Threat Reports

Silobreaker Daily Cyber Digest – 4 January 2019


F-Secure report on updates to NRSMiner

  • F-Secure have reported that from mid-November 2018 they observed the new version of NRSMiner cryptominer using the Eternal Blue exploit to infect vulnerable systems, predominantly based in Vietnam.
  • NRSMiner is capable of downloading a cryptocurrency miner and updated modules, as well as deleting files and services installed by its previous versions.
  • F-Secure’s report includes a full analysis of the new version of NRSMiner.



Spyware discovered disguised as Google Play Android apps

  • Trend Micro researchers spotted the spyware, detected as ANDROIDOS_MOBSTSPY, disguised as Android apps in order to gather data from users.
  • MobSTSPY is hidden by apps including Flappy Birr Dog, FlashLight, HZPermis Pro Arabe, Win7imulator, Win7Launcher and Flappy Bird.
  • The spyware steals information such as user location, SMS messages, call logs and clipboard items.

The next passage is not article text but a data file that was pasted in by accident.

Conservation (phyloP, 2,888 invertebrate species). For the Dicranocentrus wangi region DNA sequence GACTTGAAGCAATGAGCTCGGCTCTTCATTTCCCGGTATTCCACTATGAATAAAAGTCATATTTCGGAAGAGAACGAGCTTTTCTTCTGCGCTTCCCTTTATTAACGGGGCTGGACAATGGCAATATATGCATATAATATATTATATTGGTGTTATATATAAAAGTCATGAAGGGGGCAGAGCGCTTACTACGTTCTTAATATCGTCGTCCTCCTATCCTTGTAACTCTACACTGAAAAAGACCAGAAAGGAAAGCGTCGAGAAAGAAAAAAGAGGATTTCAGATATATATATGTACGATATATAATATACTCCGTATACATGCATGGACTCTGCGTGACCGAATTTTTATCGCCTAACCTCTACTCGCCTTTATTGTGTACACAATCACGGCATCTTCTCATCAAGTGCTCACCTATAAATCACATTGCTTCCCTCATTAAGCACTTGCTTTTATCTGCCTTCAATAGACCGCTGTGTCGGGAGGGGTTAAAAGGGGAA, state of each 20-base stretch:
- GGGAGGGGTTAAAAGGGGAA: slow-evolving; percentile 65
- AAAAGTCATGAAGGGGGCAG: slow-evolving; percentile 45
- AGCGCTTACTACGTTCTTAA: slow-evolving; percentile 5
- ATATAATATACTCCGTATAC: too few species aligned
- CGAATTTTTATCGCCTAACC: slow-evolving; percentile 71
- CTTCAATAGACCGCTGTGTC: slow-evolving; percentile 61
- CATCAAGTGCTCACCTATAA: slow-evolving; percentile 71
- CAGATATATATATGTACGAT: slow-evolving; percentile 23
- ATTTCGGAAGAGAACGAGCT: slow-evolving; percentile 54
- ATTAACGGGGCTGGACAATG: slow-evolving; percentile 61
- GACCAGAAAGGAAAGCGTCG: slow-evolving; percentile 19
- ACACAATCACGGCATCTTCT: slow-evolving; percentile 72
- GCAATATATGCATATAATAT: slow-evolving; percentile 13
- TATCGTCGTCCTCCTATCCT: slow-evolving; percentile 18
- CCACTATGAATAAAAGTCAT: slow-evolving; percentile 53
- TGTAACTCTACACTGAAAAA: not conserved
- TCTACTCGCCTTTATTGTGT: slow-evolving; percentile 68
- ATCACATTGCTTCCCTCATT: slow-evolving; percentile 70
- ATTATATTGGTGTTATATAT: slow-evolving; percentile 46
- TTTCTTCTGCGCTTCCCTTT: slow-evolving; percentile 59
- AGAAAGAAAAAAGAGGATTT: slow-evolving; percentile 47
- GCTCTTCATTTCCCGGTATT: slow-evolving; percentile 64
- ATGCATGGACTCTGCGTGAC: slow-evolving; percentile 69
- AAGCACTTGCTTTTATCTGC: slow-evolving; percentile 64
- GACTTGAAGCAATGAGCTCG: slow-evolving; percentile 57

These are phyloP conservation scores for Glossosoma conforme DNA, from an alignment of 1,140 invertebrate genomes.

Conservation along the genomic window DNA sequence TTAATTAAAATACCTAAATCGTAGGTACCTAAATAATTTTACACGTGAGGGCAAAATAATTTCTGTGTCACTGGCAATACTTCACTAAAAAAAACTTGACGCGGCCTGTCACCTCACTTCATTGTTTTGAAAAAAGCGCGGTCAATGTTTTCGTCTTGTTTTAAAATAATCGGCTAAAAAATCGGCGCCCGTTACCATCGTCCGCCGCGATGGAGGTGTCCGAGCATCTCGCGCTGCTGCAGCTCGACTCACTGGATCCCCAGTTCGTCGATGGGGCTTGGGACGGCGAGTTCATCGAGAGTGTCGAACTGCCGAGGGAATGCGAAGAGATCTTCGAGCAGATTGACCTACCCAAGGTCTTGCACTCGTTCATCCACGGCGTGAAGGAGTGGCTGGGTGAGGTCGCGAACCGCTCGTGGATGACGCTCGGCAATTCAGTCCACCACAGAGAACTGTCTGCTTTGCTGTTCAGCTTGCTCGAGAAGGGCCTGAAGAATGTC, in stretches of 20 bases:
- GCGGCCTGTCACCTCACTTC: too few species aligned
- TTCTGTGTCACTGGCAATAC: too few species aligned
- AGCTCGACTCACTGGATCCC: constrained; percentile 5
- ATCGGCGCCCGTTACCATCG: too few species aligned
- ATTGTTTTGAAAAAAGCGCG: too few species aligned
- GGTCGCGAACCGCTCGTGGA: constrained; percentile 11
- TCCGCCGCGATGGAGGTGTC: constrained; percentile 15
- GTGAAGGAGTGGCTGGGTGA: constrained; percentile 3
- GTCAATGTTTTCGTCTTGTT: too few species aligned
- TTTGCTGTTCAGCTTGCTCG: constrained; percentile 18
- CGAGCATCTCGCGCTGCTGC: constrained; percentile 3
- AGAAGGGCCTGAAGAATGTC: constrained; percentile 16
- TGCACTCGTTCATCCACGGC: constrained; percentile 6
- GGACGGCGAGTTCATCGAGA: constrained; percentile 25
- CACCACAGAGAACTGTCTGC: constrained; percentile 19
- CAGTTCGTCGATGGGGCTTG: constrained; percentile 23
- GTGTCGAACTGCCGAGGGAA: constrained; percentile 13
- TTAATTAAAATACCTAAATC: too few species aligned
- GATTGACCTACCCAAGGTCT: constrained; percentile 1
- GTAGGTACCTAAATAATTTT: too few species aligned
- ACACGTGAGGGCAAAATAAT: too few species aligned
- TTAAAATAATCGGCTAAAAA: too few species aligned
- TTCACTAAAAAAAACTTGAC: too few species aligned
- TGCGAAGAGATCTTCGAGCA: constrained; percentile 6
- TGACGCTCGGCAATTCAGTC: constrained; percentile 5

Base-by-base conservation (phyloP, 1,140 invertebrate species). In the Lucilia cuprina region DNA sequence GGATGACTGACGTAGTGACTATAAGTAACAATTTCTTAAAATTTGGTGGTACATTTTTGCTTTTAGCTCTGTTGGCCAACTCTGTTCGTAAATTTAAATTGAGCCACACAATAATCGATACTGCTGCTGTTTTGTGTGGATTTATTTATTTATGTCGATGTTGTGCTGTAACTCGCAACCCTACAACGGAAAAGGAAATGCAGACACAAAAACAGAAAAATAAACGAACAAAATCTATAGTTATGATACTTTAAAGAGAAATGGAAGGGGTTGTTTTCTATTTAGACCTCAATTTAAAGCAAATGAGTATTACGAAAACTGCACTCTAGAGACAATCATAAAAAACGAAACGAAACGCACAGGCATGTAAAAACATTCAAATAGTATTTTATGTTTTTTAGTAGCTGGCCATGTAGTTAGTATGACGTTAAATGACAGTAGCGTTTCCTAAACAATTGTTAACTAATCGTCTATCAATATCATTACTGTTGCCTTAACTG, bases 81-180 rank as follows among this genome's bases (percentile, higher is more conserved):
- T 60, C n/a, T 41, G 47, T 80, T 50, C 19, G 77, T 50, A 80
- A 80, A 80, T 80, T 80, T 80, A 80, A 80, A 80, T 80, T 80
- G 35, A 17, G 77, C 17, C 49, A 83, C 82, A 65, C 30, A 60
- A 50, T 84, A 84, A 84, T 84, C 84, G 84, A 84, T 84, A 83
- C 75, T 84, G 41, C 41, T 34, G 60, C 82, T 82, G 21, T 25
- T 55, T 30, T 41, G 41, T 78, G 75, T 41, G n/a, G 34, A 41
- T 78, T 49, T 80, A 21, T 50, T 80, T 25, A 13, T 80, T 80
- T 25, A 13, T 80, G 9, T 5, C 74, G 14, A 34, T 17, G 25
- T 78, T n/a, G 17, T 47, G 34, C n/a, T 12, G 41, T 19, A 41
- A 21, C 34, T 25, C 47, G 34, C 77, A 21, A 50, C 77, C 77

Ongoing Campaigns

PewDiePie hacker terminates activities amid fears of FBI investigation

  • The hacker known as TheHackerGiraffe has been hacking Internet-connected printer jobs and Chromecast devices to promote YouTuber PewDiePie.
  • In a live Periscope recording, the hacker announced he won’t be conducting any more hacks after receiving a series of death threats and messages claiming the FBI is building a case against him.  



New phishing technique avoids detection using custom web fonts

  • Proofpoint researchers spotted a phishing kit used in a credential harvesting scheme that was using customized web fonts to escape detection.
  • The phishing scheme uses customized web fonts in order to implement a substitution cypher via CSS, swapping letters in the alphabet around so that the intended text will still be shown in the browser, but scrambled text will appear in the source code. This bypasses automated phishing detection, allowing the attacker to render phishing pages to steal credentials from a major US retail bank.



New advanced Apple phone-based phishing scam  

  • The scam begins with an automated call that displays the Apple logo, address and real phone number, and warns the recipient of a data breach at the company. If the recipient is an iPhone user and requests a call back from Apple’s legitimate customer support, the fake call will be indexed in the ‘recent calls’ list as a call from Apple’s legitimate support line.